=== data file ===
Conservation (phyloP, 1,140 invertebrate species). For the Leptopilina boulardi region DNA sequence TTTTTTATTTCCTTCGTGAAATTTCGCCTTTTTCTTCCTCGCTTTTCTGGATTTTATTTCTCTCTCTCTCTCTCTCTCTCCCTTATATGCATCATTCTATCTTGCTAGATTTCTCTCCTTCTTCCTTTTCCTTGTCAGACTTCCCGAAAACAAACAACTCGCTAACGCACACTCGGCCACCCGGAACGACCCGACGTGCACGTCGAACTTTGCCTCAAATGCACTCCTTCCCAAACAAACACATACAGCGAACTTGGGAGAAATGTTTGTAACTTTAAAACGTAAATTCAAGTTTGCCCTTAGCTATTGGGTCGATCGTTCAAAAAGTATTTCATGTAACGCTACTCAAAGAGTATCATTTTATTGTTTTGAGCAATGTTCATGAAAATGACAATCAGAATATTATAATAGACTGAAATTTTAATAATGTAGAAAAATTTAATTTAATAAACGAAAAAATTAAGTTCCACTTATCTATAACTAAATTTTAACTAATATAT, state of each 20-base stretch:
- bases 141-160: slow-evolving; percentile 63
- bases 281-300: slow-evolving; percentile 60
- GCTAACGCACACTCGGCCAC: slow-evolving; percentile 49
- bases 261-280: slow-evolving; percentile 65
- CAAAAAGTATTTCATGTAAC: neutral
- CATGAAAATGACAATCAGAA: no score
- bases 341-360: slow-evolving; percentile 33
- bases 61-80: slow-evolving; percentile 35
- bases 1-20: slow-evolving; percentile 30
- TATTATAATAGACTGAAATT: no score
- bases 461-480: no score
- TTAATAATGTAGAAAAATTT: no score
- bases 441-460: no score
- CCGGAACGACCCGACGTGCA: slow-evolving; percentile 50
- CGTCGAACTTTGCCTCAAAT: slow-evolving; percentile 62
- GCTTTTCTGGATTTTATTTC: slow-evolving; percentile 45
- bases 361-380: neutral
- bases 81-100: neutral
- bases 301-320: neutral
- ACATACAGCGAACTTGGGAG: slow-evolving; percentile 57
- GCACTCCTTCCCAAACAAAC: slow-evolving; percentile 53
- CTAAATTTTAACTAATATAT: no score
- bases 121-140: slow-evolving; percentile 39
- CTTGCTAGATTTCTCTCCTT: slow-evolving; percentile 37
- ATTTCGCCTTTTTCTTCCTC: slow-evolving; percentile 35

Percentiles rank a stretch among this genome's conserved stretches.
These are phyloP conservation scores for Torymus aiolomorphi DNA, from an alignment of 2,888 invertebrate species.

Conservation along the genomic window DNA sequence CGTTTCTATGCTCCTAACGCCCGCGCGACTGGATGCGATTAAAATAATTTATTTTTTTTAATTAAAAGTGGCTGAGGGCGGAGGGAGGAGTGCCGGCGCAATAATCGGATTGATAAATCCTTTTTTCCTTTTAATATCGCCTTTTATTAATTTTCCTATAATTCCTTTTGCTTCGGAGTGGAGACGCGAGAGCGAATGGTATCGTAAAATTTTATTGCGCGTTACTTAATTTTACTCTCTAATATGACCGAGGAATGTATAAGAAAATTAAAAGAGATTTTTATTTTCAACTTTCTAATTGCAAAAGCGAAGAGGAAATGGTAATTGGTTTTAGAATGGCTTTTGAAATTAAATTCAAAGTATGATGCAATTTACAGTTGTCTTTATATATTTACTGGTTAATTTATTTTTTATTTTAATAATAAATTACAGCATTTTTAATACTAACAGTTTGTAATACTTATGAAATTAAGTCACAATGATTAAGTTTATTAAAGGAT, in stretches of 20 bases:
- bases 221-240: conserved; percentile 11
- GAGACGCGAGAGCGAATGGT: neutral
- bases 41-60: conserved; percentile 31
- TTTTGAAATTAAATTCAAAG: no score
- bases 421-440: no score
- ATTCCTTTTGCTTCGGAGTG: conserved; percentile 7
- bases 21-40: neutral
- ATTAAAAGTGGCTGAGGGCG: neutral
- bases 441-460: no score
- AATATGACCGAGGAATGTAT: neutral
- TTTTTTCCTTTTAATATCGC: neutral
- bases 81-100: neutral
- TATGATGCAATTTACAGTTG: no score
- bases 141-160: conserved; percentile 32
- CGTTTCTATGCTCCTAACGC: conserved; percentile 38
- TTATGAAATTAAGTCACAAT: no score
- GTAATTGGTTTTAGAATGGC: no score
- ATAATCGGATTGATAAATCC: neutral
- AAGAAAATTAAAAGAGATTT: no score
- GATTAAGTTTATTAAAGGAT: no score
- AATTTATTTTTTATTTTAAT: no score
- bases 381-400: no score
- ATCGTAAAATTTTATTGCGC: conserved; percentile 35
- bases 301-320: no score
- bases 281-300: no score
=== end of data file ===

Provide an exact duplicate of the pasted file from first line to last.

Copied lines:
Conservation (phyloP, 1,140 invertebrate species). For the Leptopilina boulardi region DNA sequence TTTTTTATTTCCTTCGTGAAATTTCGCCTTTTTCTTCCTCGCTTTTCTGGATTTTATTTCTCTCTCTCTCTCTCTCTCTCCCTTATATGCATCATTCTATCTTGCTAGATTTCTCTCCTTCTTCCTTTTCCTTGTCAGACTTCCCGAAAACAAACAACTCGCTAACGCACACTCGGCCACCCGGAACGACCCGACGTGCACGTCGAACTTTGCCTCAAATGCACTCCTTCCCAAACAAACACATACAGCGAACTTGGGAGAAATGTTTGTAACTTTAAAACGTAAATTCAAGTTTGCCCTTAGCTATTGGGTCGATCGTTCAAAAAGTATTTCATGTAACGCTACTCAAAGAGTATCATTTTATTGTTTTGAGCAATGTTCATGAAAATGACAATCAGAATATTATAATAGACTGAAATTTTAATAATGTAGAAAAATTTAATTTAATAAACGAAAAAATTAAGTTCCACTTATCTATAACTAAATTTTAACTAATATAT, state of each 20-base stretch:
- bases 141-160: slow-evolving; percentile 63
- bases 281-300: slow-evolving; percentile 60
- GCTAACGCACACTCGGCCAC: slow-evolving; percentile 49
- bases 261-280: slow-evolving; percentile 65
- CAAAAAGTATTTCATGTAAC: neutral
- CATGAAAATGACAATCAGAA: no score
- bases 341-360: slow-evolving; percentile 33
- bases 61-80: slow-evolving; percentile 35
- bases 1-20: slow-evolving; percentile 30
- TATTATAATAGACTGAAATT: no score
- bases 461-480: no score
- TTAATAATGTAGAAAAATTT: no score
- bases 441-460: no score
- CCGGAACGACCCGACGTGCA: slow-evolving; percentile 50
- CGTCGAACTTTGCCTCAAAT: slow-evolving; percentile 62
- GCTTTTCTGGATTTTATTTC: slow-evolving; percentile 45
- bases 361-380: neutral
- bases 81-100: neutral
- bases 301-320: neutral
- ACATACAGCGAACTTGGGAG: slow-evolving; percentile 57
- GCACTCCTTCCCAAACAAAC: slow-evolving; percentile 53
- CTAAATTTTAACTAATATAT: no score
- bases 121-140: slow-evolving; percentile 39
- CTTGCTAGATTTCTCTCCTT: slow-evolving; percentile 37
- ATTTCGCCTTTTTCTTCCTC: slow-evolving; percentile 35

Percentiles rank a stretch among this genome's conserved stretches.
These are phyloP conservation scores for Torymus aiolomorphi DNA, from an alignment of 2,888 invertebrate species.

Conservation along the genomic window DNA sequence CGTTTCTATGCTCCTAACGCCCGCGCGACTGGATGCGATTAAAATAATTTATTTTTTTTAATTAAAAGTGGCTGAGGGCGGAGGGAGGAGTGCCGGCGCAATAATCGGATTGATAAATCCTTTTTTCCTTTTAATATCGCCTTTTATTAATTTTCCTATAATTCCTTTTGCTTCGGAGTGGAGACGCGAGAGCGAATGGTATCGTAAAATTTTATTGCGCGTTACTTAATTTTACTCTCTAATATGACCGAGGAATGTATAAGAAAATTAAAAGAGATTTTTATTTTCAACTTTCTAATTGCAAAAGCGAAGAGGAAATGGTAATTGGTTTTAGAATGGCTTTTGAAATTAAATTCAAAGTATGATGCAATTTACAGTTGTCTTTATATATTTACTGGTTAATTTATTTTTTATTTTAATAATAAATTACAGCATTTTTAATACTAACAGTTTGTAATACTTATGAAATTAAGTCACAATGATTAAGTTTATTAAAGGAT, in stretches of 20 bases:
- bases 221-240: conserved; percentile 11
- GAGACGCGAGAGCGAATGGT: neutral
- bases 41-60: conserved; percentile 31
- TTTTGAAATTAAATTCAAAG: no score
- bases 421-440: no score
- ATTCCTTTTGCTTCGGAGTG: conserved; percentile 7
- bases 21-40: neutral
- ATTAAAAGTGGCTGAGGGCG: neutral
- bases 441-460: no score
- AATATGACCGAGGAATGTAT: neutral
- TTTTTTCCTTTTAATATCGC: neutral
- bases 81-100: neutral
- TATGATGCAATTTACAGTTG: no score
- bases 141-160: conserved; percentile 32
- CGTTTCTATGCTCCTAACGC: conserved; percentile 38
- TTATGAAATTAAGTCACAAT: no score
- GTAATTGGTTTTAGAATGGC: no score
- ATAATCGGATTGATAAATCC: neutral
- AAGAAAATTAAAAGAGATTT: no score
- GATTAAGTTTATTAAAGGAT: no score
- AATTTATTTTTTATTTTAAT: no score
- bases 381-400: no score
- ATCGTAAAATTTTATTGCGC: conserved; percentile 35
- bases 301-320: no score
- bases 281-300: no score